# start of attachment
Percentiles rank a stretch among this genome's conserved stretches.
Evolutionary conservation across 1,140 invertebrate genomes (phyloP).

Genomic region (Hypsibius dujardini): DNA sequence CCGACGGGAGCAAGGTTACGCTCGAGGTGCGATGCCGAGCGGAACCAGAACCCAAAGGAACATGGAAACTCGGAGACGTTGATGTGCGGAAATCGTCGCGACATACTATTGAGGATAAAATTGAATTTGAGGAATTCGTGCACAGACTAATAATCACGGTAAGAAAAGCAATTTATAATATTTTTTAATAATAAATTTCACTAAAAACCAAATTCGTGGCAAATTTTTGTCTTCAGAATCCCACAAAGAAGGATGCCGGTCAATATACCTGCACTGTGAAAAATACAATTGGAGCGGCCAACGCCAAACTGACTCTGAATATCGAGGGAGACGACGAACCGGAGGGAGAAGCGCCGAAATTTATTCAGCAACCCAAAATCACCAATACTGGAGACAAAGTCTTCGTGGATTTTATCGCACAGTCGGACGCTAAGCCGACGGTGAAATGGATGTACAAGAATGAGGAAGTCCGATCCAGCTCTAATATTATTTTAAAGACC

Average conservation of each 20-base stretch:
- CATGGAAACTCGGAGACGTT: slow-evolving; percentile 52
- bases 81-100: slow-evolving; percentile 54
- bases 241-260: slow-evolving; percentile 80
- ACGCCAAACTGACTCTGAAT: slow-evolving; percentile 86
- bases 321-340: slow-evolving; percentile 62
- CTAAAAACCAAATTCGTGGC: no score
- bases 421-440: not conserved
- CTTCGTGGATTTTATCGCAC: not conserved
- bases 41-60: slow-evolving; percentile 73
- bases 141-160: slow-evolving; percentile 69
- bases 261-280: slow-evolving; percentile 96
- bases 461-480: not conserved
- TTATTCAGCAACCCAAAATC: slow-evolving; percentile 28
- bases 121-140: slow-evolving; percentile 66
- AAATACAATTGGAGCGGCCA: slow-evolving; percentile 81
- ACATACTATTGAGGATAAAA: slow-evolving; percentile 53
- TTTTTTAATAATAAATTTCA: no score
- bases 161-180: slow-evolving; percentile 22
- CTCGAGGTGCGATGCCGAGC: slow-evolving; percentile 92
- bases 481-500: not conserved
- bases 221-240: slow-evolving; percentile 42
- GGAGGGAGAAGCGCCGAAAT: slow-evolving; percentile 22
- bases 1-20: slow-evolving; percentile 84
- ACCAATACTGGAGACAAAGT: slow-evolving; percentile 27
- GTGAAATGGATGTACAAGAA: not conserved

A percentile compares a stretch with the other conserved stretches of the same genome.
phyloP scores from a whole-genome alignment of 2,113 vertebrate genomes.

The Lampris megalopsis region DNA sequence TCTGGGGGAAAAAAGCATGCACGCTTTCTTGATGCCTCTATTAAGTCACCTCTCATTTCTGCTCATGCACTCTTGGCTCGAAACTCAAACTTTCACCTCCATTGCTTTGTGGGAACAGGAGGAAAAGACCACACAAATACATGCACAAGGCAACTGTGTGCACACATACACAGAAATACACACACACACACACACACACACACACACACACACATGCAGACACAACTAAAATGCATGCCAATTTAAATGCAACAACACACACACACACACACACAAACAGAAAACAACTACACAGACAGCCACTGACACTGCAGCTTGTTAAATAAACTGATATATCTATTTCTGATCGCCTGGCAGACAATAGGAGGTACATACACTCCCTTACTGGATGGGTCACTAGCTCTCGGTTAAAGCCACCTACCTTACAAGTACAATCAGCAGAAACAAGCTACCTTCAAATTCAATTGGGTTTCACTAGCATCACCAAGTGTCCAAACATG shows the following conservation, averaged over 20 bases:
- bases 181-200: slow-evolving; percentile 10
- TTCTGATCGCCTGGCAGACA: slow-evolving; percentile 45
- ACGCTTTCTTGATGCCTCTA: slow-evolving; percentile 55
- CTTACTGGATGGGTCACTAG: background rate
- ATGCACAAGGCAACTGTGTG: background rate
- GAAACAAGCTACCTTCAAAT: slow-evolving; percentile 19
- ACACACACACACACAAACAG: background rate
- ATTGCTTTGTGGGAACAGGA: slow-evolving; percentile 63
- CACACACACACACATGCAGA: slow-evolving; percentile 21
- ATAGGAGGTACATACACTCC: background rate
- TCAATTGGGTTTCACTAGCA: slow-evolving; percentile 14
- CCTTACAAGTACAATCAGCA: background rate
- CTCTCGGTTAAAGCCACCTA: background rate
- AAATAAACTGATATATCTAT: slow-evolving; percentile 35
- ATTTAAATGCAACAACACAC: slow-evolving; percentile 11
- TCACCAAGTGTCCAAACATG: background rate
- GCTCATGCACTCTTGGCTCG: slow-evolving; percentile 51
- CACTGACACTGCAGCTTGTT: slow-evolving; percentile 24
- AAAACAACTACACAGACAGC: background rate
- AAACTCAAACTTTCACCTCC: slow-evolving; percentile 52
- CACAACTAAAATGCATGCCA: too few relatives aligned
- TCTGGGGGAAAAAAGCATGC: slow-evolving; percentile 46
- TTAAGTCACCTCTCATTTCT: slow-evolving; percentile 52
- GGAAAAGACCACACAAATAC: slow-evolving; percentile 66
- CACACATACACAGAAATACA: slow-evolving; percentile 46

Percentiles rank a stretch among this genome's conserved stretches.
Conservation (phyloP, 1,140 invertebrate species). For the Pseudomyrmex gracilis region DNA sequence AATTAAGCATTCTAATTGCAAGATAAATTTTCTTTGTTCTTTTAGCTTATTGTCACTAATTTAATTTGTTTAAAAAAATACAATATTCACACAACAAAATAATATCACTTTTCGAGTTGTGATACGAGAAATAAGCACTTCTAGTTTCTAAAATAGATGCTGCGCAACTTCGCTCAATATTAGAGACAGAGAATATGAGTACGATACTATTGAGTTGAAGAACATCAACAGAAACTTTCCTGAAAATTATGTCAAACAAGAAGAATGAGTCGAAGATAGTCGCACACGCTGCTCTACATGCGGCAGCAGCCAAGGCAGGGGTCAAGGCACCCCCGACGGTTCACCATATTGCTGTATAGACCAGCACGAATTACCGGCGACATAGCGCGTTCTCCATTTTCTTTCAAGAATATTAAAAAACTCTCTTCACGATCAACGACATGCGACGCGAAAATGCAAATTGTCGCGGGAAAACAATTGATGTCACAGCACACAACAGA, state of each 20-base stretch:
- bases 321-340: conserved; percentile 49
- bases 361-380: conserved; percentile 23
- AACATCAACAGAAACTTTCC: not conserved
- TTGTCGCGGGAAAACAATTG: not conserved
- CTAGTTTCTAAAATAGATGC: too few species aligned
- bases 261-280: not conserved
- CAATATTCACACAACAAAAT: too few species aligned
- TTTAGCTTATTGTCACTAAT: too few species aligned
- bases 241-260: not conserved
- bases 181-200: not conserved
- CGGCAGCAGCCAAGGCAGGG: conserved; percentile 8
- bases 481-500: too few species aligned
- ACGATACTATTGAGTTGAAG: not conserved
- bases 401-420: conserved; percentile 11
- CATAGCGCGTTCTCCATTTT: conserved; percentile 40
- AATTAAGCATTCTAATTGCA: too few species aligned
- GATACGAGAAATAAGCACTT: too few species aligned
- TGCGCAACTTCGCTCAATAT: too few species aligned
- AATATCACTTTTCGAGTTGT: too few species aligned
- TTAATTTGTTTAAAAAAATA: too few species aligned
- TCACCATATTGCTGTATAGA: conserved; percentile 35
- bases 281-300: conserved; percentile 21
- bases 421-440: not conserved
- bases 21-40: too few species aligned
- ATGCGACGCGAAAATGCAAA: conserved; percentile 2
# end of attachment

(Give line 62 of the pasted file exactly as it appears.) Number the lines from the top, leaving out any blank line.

- AACATCAACAGAAACTTTCC: not conserved